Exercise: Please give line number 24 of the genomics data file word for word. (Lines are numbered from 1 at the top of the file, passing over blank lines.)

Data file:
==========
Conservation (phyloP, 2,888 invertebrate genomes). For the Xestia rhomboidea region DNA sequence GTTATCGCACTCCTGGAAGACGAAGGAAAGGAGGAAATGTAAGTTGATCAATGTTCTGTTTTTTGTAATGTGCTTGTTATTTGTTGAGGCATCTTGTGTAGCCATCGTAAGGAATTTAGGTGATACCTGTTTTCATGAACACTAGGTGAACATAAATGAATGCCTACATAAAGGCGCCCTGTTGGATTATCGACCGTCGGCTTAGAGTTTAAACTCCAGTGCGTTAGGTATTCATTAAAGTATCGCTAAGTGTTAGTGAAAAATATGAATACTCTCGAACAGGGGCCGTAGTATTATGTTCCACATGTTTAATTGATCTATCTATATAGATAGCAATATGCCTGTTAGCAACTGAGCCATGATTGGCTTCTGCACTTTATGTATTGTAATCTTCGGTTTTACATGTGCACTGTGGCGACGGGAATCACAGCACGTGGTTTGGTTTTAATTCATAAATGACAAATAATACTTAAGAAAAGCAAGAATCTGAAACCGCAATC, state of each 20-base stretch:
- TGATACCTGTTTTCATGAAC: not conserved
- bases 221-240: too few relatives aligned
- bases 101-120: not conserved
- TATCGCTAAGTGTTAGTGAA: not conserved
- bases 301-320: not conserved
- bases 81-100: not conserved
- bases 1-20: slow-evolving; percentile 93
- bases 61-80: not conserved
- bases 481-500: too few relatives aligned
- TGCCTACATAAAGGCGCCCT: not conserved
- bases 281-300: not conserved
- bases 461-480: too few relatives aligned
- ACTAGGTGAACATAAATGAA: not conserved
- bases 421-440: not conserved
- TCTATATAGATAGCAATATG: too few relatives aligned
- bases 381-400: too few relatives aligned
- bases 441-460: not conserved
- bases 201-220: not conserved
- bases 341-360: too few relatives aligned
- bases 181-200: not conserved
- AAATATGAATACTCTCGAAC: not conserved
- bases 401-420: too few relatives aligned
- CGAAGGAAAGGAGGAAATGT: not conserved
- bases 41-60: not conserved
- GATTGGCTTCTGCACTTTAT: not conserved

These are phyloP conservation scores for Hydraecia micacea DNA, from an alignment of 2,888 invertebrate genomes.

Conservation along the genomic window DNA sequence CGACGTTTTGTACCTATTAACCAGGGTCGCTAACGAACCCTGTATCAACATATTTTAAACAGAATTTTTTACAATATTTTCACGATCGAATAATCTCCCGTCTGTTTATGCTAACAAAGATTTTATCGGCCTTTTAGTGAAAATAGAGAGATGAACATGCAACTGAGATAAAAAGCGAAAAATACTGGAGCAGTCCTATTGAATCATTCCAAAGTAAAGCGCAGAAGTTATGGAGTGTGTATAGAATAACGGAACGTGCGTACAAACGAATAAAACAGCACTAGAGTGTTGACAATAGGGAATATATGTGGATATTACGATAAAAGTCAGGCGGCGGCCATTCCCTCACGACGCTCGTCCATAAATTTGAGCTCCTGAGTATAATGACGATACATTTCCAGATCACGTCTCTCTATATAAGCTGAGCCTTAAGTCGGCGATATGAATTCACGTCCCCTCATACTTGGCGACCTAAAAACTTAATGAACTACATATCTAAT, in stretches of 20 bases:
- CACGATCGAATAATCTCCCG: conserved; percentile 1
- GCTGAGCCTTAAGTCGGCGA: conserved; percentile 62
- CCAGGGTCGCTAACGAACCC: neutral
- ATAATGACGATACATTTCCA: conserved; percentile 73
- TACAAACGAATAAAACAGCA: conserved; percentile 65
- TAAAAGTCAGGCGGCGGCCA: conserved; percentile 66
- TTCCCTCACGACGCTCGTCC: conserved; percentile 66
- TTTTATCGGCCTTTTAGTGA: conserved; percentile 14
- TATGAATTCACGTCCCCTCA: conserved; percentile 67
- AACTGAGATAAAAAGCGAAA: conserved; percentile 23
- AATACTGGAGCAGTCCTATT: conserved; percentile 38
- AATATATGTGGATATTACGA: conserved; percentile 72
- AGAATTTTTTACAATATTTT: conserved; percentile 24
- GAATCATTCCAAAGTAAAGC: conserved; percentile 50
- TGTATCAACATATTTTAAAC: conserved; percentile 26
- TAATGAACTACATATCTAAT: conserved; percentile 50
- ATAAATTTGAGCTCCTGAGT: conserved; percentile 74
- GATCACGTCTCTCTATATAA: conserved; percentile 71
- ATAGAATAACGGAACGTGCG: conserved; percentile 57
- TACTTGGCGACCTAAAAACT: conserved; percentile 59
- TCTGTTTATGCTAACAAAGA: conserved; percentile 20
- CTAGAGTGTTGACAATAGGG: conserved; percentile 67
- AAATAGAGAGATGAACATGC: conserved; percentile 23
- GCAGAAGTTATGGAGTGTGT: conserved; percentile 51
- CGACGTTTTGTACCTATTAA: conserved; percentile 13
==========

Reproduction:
- CGAAGGAAAGGAGGAAATGT: not conserved